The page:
“Of all the forms of inequality, injustice in health care is the most shocking and inhumane.”

Getting Martin Luther King’s words right

Getting King's Words Right

By Charlene Galarneau, PhD, MAR, Associate Professor, Wellesley College
Johns Hopkins University Press, Journal of Health Care for the Poor and Underserved, February 2018
“Of all the forms of inequality, injustice in health care is the most shocking and inhumane.”
These often-invoked words attributed to Rev. Dr. Martin Luther King Jr. offer moral sustenance to many persons working toward health equity today. Scholars, practitioners, and activists in health care and in public health commonly quote this powerful claim thus aligning the health equity movement with the civil rights movement. Yet, these words are not the precise words that King spoke more than a half century ago.
On March 25, 1966 in Chicago at a press conference before his speech at the second convention of the Medical Committee for Human Rights (MCHR), King said (in part):
“We are concerned about the constant use of federal funds to support this most notorious expression of segregation. Of all the forms of inequality, injustice in health is the most shocking and the most inhuman because it often results in physical death.
“I see no alternative to direct action and creative nonviolence to raise the conscience of the nation.”
This documented quote (second sentence) differs from the more common “quote” in three striking ways. First, King spoke of injustice in “health,” not in health care. While it is impossible to know whether there was a meaningful difference between health and health care for King, his unfailing attention to poverty, racism, education, and housing—what we now often call social determinants of health—makes clear his moral concern beyond health care alone. Second, King said that injustice in health is “inhuman,” not inhumane. The distinction here is likely significant as a matter of degree. Inhumane suggests a lack of compassion for human suffering or pain whereas “inhuman” is more extreme, suggesting a denial of humanity so egregiously cruel that it is, or should be, beyond human action. The final difference in King’s actual words compared with the more popular version is perhaps the most important as it reveals King’s belief about why health injustice is inhuman. Injustice in health is “the most inhuman” form of inequality, says King, “because it often results in physical death.” King could not be plainer: human lives end because of this injustice. Death, as one of the most brutal consequences of radicalized injustice, is erased from King’s words by the exclusion of this phrase.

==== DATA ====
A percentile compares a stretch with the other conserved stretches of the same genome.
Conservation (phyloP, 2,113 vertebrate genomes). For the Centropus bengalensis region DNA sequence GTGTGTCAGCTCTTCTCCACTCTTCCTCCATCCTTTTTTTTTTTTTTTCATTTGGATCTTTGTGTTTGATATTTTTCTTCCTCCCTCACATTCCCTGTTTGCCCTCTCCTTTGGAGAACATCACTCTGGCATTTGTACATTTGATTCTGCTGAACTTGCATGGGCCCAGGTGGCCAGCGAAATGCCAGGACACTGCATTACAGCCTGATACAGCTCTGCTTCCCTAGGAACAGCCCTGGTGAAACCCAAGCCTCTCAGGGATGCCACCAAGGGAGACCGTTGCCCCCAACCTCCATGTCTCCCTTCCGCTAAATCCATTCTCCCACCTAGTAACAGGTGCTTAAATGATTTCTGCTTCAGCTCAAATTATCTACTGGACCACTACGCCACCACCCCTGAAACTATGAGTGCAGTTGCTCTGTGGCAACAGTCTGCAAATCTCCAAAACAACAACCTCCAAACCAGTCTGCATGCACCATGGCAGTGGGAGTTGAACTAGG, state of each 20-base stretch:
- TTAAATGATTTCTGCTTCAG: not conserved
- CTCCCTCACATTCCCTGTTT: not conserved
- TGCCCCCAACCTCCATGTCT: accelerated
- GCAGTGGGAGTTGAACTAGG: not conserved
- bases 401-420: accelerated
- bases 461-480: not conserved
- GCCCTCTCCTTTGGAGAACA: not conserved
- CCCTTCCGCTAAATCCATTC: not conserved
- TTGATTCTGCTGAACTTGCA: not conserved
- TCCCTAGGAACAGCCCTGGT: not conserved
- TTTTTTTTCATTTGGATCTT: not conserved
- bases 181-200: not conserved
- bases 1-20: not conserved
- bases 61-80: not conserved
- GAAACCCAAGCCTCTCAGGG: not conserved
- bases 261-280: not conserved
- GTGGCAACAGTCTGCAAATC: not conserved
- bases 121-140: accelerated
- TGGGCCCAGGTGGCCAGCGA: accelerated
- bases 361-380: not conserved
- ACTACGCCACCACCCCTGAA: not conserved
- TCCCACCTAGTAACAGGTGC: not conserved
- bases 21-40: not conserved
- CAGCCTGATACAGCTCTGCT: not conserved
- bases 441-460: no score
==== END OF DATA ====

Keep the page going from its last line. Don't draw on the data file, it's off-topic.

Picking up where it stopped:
The ubiquity of King’s words today (in whatever form) reflects not only their rhetorical power, but also King’s abiding moral authority. The 21st century legacy of King’s gift of these words is that we have a social responsibility to “raise the conscience of the nation” so as to end this shocking and inhuman injustice.